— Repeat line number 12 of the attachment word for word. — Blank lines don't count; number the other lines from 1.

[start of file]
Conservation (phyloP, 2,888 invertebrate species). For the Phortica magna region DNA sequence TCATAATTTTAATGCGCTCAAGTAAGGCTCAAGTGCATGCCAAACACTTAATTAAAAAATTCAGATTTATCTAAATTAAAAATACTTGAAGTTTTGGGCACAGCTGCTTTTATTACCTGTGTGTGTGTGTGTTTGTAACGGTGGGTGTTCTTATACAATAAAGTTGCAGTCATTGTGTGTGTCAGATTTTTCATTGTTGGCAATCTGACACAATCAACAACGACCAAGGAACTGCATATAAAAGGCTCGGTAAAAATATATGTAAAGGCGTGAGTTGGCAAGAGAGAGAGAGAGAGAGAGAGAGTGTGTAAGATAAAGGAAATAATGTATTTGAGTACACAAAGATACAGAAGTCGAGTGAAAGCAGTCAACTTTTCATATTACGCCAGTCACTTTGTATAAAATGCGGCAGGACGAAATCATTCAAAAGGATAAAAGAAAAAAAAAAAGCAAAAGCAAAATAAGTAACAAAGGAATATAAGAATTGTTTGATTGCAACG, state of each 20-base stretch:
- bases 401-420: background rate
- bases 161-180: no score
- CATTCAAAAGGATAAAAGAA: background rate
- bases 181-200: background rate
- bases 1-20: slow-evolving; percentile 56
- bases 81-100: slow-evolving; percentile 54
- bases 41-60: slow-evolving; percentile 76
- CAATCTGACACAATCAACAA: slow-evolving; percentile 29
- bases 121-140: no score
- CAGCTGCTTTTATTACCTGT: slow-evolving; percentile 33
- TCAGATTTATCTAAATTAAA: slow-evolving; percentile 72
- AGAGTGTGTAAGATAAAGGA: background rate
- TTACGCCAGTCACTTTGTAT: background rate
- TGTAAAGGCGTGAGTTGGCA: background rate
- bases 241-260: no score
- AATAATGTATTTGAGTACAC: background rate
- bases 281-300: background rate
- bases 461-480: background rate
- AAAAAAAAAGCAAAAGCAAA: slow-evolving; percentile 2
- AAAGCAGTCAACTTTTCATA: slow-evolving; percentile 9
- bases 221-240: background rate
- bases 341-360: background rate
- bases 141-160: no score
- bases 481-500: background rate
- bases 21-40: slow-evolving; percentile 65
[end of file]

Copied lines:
- TCAGATTTATCTAAATTAAA: slow-evolving; percentile 72